ALBRECHT DÜRER (1471-1528)
ALBRECHT DÜRER (1471-1528)
ALBRECHT DÜRER (1471-1528)
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ALBRECHT DÜRER (1471-1528)


ALBRECHT DÜRER (1471-1528)
on laid paper, watermark Anchor in a Circle (Meder 171)
a very fine, sharp and clear impression from the First Edition (of eight)
printed and published by the artist
Block & Sheet 212 x 300 mm.
August Artaria (1807-1893), Vienna (Lugt 33); his posthumous sale, Artaria & Co., Vienna, 6-13 May 1896, lot 229 ('Vorzüglicher Abdruck des ersten Zustandes, vor allen Plattensprüngen, auf Papier mit dem Anker im Kreis (H. 30), ohne den Text. Selten.') (Kr. 29; to Kennedy).
Kennedy Galleries, New York (with their stocknumber a26988(?) in pencil verso), by whom acquired at the above sale.
Paul J. Sachs (1878-1965), New York and Cambridge, Mass. (Lugt 2091).
Kunsthandel Helmut Rumbler, Frankfurt am Main.
Acquired from the above on 12 December 1989, and thence by descent to the present owners.
A. von Bartsch, Le Peintre Graveur, Vienna, vol. VII, 1808, no. 136, p. 147.
J. Meder, Dürer-Katalog, Vienna, 1932, no. 273.
W. L. Strauss, ed., The Illustrated Bartsch, New York, vol. X, 1981, no. 336, pp. 414-416 (another impression illustrated).
R. Schoch, M. Mende & A. Scherbaum, Albrecht Dürer, Das druckgraphische Werk, Munich, vol. II, 2002, (Holzschnitte und Holzschnittfolgen), no. 241, pp. 420-424 (another impression illustrated).


E. Panofsky, The Life and Art of Albrecht Dürer, New Jersey, 1943, p. 192.
G. Bartrum, German Renaissance Prints, exh. cat., London, 1995, no. 35, pp. 49 & 50 (another impression illustrated).
G. Bartrum, Dürer and his Legacy, exh. cat., London, 2002, no. 243 (another impression illustrated).
S. Dackerman, ‘Dürer’s Indexical Fantasy: The Rhinoceros and Printmaking, in Prints and the Pursuit of Knowledge in Early Modern Europe, London, 2011, no. 35, pp. 164-183 (another impression illustrated).
J. Sander, ed., Albrecht Dürer: His Art in Context, exh. cat., Frankfurt am Main, 2013, no. 12.8, pp. 306 & 307 (another impression illustrated).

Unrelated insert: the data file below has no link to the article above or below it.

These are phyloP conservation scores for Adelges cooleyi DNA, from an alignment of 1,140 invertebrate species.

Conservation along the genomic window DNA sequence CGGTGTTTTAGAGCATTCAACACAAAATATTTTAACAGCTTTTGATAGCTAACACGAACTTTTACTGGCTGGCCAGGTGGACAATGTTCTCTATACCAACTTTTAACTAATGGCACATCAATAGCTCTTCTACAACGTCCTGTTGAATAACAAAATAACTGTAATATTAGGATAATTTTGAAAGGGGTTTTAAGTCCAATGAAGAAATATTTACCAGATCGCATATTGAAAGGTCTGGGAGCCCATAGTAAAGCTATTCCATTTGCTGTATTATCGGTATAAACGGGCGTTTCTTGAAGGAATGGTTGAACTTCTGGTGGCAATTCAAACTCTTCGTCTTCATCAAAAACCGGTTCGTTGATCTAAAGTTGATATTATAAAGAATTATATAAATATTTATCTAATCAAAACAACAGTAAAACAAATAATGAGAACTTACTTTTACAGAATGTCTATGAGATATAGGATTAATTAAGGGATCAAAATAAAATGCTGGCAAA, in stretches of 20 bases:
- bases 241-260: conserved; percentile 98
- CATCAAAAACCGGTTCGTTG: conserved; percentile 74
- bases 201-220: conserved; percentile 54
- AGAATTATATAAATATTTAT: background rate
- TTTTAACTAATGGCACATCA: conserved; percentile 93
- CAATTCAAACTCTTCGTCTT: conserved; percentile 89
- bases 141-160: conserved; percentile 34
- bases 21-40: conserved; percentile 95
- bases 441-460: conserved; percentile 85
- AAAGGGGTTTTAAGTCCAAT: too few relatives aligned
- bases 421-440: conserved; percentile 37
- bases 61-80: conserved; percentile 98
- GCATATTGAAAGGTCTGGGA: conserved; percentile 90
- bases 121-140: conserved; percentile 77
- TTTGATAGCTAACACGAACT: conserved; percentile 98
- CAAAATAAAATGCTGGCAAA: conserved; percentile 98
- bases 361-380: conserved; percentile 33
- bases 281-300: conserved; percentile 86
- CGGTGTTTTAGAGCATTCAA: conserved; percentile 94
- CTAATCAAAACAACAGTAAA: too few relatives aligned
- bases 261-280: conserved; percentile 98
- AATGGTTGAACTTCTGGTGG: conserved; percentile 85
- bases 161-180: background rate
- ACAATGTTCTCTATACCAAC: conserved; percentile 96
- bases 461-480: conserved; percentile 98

Brought to you by

Keith Gill
Keith Gill Head of Department

Lot Essay

Perhaps no other creature captivated the interest and imagination of Albrecht Dürer and his contemporaries more than the rhinoceros. The animal had not set foot in Europe since the 3rd century AD., and was known only from medieval bestiaries and Pliny the Elder’s Naturalis Historiae. The aura of myth and curiosity was magnified by legends about its ferocity, intellect and the alleged healing power of its distinctive horn. One can imagine the sensation caused by the arrival of a living specimen at the menagerie of Ribeira Palace in Lisbon, on 20 May 1515. It had been sent as a diplomatic present from Sultan Muzafar of Cambay (now Gujarat), to the King of Portugal, Emanuel I. After a public fight was arranged between the rhinoceros and its supposed enemy, the elephant, the King decided to gift it to Pope Leo X, in the hope of receiving some privileges for the Portuguese colonies in India. In December of that year, a ship with the animal on board sailed towards Rome, stopping by an island near Marseilles, for it to be admired by the King of France. Sadly, the ship sunk shortly after in the Gulf of Genoa. It was rumoured that the animal’s carcass was salvaged and stuffed, and eventually brought to the Vatican, but the records of its arrival are, in fact, inconclusive.